Of course! Quantum effects!
Every quack claims "quantum effects" for justifying their quackery these days. Nothing new. Me is not impressed.
So because they are large makes them evil?
No. That just makes them powerful. There are concerns that need to be addressed when benign institutions gain power. Like that bank, that used to take care of your money until they became too big to fail. Remember that one? It was funny. I still can't stop laughing while I fill in my taxes.
Of course it's not ok to kill and pillage all the time! Just a little bit once in a while.
I'm pretty sure killing, kidnapping and raping is forbidden regardless of religion.
And Moses said unto them, Have ye saved all the women alive?
I'm probably "not interpreting this correctly" or "taking it out of context" or whatever religious people say when confronted with their cognitive dissonance, but it seems the Bible is just fine with killing, kidnapping and raping.
And who would publish that study?
I've watched a great lecture about methane "observations" on Mars a while a go. It's really worthwhile if you want to get some background into the claims made. Needless to say, what you hear in the press is not to be trusted. Listen to the scientists themselves, they give a lot more subtle story than the headlines in a newspaper.
To make a long story short: Microsoft is sooo '98...
Thanks for your clarification! The puzzle pieces seem to fit
Hmm, strange. Is this by any chance U.S. specific? I'm in Europe (Belgium) and I could have sworn it isn't allowed over here. I'm currently studying for my HAREC exam (I think that's the "technician" level in U.S. terms), anyway, it's the "super-duper full licence for everything"-exam. So I recently read the current law texts, and don't remember anything like that... I'll have to double check that.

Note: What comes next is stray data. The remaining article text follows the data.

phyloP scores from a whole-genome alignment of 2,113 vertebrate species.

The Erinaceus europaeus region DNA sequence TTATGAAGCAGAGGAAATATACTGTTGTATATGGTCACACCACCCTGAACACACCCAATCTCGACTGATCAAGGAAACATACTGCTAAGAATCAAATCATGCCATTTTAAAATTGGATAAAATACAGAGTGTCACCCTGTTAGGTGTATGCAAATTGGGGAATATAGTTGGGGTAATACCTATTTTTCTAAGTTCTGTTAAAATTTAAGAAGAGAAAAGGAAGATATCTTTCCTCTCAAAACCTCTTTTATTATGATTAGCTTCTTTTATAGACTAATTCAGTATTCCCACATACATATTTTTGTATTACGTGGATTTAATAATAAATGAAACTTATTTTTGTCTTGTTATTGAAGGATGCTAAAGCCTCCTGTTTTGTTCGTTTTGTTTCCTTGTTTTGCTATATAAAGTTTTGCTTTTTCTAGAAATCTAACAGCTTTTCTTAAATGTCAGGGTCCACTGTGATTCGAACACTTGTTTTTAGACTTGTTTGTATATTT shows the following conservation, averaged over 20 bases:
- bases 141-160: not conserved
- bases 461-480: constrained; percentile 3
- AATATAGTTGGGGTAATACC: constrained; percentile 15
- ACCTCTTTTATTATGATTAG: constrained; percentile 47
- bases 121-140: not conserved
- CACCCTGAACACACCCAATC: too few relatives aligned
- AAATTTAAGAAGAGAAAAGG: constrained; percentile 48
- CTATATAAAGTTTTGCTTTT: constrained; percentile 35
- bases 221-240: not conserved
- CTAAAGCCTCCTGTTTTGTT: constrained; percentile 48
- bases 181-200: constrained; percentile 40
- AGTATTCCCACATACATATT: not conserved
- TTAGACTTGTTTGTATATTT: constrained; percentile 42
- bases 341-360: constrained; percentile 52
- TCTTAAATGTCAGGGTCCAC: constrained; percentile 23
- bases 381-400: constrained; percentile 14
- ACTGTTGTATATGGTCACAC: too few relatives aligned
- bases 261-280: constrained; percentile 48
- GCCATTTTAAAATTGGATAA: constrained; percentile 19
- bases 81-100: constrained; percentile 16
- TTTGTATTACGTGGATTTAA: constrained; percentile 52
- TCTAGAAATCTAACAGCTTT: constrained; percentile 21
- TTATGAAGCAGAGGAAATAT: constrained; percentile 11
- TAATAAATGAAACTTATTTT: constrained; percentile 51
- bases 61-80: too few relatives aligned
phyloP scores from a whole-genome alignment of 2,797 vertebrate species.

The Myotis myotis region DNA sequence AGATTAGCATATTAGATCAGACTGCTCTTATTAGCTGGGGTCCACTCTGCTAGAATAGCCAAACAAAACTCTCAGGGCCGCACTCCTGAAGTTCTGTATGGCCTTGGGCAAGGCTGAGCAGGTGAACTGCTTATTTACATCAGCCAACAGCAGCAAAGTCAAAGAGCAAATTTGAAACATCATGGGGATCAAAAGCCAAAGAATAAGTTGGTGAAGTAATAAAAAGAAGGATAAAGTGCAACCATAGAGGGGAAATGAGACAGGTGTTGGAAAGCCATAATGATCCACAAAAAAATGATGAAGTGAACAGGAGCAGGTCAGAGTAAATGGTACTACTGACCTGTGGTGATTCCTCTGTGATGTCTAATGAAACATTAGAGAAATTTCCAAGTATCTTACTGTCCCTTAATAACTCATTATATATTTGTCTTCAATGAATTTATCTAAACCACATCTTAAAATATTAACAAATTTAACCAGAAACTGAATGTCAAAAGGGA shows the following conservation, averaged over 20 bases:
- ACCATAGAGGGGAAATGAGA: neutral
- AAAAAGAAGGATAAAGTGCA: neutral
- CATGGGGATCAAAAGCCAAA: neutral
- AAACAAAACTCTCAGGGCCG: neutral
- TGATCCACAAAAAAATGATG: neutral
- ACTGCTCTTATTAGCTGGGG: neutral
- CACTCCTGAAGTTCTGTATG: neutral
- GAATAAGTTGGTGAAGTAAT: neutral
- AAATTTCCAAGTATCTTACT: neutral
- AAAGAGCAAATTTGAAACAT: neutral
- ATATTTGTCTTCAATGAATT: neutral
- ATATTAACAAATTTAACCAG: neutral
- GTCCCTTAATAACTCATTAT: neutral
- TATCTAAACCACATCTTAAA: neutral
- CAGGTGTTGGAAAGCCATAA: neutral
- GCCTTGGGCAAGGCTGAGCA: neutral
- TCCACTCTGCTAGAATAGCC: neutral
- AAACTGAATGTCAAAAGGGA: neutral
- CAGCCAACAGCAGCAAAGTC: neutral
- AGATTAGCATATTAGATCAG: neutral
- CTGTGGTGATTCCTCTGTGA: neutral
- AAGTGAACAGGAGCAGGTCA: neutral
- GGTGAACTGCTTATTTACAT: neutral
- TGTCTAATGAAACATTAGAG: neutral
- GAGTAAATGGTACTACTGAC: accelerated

The patent covers the operation of the vocoder, but does not contain the full specification for the codec. This spec is not available. So you'd need to completely reverse engineer the codec before you can even start your own implementation. I think there are some "software" D-Star implementations, but these need a dongle containing the vocoder chip. So, technically: yes it is possible to do in software. Practically: no.
You should take a while to actually listen to HAM radio. People are DOS'ing each other, sometimes by accident, sometimes intentional. There are some jerks among HAM operators, as there are everywhere. But you can't do this on the entire frequency range (well, you can, but that takes a lot of power + this is illegal + you'll be fined + you'll have your equipment confiscated because you can not do broadband transmissions).
That said, in practice there are no problems most of the time. There is no need to allocate time slots or whatever. Don't propose a fix if you aren't familiar with the subject
HAM radio is about experimentation. The communication part is almost a side effect. Radio-amateur frequencies were never intended to substitute commercial telecom networks. So if you transmit something on the HAM frequencies, it's expected that everybody can decode the message. It's part of the experimental nature of HAM radio. You can not even use it for relaying messages for a third party, that's what phones are for.
That's the intent. Then again, there has been some erosion already, e.g. with the D-Star protocol. It's a digital communication protocol that uses the AMBE vocoder to transmit voice. The problem is: AMBE is patented, and you need a special chip to decode it. That's 100% against the intent of HAM-radio: normally you should be able to experiment and create your own decoder, but in this case it's impossible unless you buy the chip. This is a quite controversial topic, and has spurred the creation of a free alternative, called CODEC-2.
Oh, thanks for the link, I'll check that out.